The concept of ‘design’ is, of course, an infamously difficult thing to quantify and manifold definitions of what ‘good design’ constitutes have been bandied around and fought over in the ever-changing discourse of the professional design world for generations. As a complete and utter layman on the subject, I shouldn’t like to speculate, but nonetheless I’m going to stick my head above the parapet and suggest that good design at its best constitutes something with an impactful aesthetic that is also beautifully manufactured or crafted without compromise, something with an inherent value inside and out. After all, that’s why The Rake seeks to champion the very best tailored clothing, the finest wine, or the most intriguing architecture on the planet - those things that are both exquisite to behold and which have been made with a super-human attention to detail and a human touch.
Likewise, in the automotive sphere, there are many extraordinary heart-fluttering, stomach-churning feats of design. Why just last week, our Editorial Associate Charlie Thomas recently admitted on this very website that when presented with a Singer Porsche, he experiences suspicious and hitherto un-quantified thoughts of a ‘sexual nature’. Clearly then, the power of a high-performance car to stir one’s feelings is rather potent. This of course is something that Ferrari, perhaps more than any other maker of supercars, understands to a tee. The marque, it goes without saying, is the undisputed champion of creating cars that move one not just literally, but in a deep and meaningful emotional context too.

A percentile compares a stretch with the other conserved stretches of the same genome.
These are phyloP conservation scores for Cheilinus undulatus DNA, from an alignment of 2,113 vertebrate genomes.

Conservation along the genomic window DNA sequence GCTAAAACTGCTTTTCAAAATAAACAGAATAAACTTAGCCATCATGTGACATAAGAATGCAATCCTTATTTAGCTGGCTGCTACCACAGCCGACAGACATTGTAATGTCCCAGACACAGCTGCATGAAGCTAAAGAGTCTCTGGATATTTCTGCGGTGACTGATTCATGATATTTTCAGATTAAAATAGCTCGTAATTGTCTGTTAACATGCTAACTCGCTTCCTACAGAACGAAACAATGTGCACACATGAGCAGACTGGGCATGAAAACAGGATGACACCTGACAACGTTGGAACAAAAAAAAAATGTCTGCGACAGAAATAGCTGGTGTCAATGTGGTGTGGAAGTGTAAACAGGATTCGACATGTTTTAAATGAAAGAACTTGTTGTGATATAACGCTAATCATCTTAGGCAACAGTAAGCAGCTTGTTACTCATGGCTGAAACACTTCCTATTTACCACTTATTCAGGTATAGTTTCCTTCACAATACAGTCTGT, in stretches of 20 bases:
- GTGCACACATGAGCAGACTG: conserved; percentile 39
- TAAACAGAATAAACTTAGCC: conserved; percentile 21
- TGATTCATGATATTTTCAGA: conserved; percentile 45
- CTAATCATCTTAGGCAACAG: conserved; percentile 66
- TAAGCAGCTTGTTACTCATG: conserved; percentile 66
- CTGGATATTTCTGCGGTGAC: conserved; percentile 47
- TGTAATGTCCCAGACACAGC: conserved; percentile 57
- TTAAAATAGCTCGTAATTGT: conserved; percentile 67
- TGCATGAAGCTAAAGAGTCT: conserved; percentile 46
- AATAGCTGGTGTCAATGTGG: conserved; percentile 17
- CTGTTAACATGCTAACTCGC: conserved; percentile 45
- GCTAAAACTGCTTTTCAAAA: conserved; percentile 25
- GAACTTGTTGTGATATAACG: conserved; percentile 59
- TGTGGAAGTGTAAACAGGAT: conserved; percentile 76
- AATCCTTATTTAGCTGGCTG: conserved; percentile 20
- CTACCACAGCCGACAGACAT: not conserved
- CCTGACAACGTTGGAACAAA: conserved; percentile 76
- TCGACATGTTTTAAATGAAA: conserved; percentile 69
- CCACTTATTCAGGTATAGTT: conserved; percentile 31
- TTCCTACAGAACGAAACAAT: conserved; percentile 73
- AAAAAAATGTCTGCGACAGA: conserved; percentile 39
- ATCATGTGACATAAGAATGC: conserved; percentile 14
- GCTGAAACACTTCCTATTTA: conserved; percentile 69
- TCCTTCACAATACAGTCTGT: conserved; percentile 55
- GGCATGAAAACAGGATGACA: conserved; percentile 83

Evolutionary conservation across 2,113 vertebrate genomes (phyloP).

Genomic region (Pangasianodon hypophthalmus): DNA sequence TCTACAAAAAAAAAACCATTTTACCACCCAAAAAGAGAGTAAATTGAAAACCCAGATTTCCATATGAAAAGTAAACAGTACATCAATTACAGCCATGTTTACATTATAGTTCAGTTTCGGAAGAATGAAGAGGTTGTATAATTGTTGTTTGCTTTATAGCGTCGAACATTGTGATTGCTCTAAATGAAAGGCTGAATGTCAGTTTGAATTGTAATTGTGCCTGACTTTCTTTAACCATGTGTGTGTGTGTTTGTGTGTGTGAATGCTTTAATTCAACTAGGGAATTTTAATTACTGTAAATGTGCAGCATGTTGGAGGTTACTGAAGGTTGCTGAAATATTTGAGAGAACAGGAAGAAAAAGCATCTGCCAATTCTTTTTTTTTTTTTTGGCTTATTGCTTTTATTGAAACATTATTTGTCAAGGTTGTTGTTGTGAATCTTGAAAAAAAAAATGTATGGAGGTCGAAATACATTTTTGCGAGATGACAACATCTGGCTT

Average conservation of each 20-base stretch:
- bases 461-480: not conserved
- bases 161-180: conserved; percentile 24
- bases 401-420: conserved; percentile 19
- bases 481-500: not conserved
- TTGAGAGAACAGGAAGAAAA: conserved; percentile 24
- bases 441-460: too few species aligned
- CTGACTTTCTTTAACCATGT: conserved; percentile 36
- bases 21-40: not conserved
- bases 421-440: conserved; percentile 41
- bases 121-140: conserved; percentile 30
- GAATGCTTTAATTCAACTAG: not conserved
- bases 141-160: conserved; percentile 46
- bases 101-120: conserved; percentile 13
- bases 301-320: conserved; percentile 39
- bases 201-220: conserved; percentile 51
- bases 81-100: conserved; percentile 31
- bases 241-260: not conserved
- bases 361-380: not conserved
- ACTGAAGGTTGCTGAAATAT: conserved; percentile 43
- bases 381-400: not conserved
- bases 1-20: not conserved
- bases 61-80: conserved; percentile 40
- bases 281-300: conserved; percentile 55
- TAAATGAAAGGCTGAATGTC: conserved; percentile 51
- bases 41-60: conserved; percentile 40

"The bodywork is so dynamic you could be forgiven for thinking that you were driving around in a Boccioni sculpture."
LaFerrari, arguably the definitive creation of the marque to date, takes the notion of emotive driving to a whole new level; the car was created as a post-modern homage to the definitive spirit of Ferrari, and quite apart from its extraordinary exterior, with bodywork so dynamic that one could be forgiven for thinking they were driving around inside a Boccioni sculpture, the car draws upon a phenomenally sophisticated technical specification to combine the beauty of its looks with an almost outrageously empowering driving experience; a phenomenal 950 horsepower is generated by its unique F1-derived hybrid solution, the HY-KERS system, which combines an electric motor producing over 150 CV with the most powerful incarnation yet of Ferrari’s classic V12, with 800 CV at 9000 rpm. Even the car’s interior layout and driving position were determined by Ferrari’s Formula I team. It is, in every sense, a groundbreaking car.
When the model was released in 2013, only 499 were produced, a run that was intended to be finite. Now, remarkably, it has been announced that a 500th example will be created, completing this revolutionary limited series, something which The Rake couldn’t help but draw attention to. Furthermore, this singular final hurrah will be sold at auction, with the proceeds going to crisis relief – specifically to those affected by the appalling earthquake in Italy last month – a moving gesture that reveals the marque as an automotive powerhouse with a quite frankly superb sense of self. It is both tremendously refreshing and reassuring to find a titan of the luxury sphere, such as Ferrari, so prepared to make such a noble gesture and every now and then, remind the world that true luxury comes above all from a place of integrity.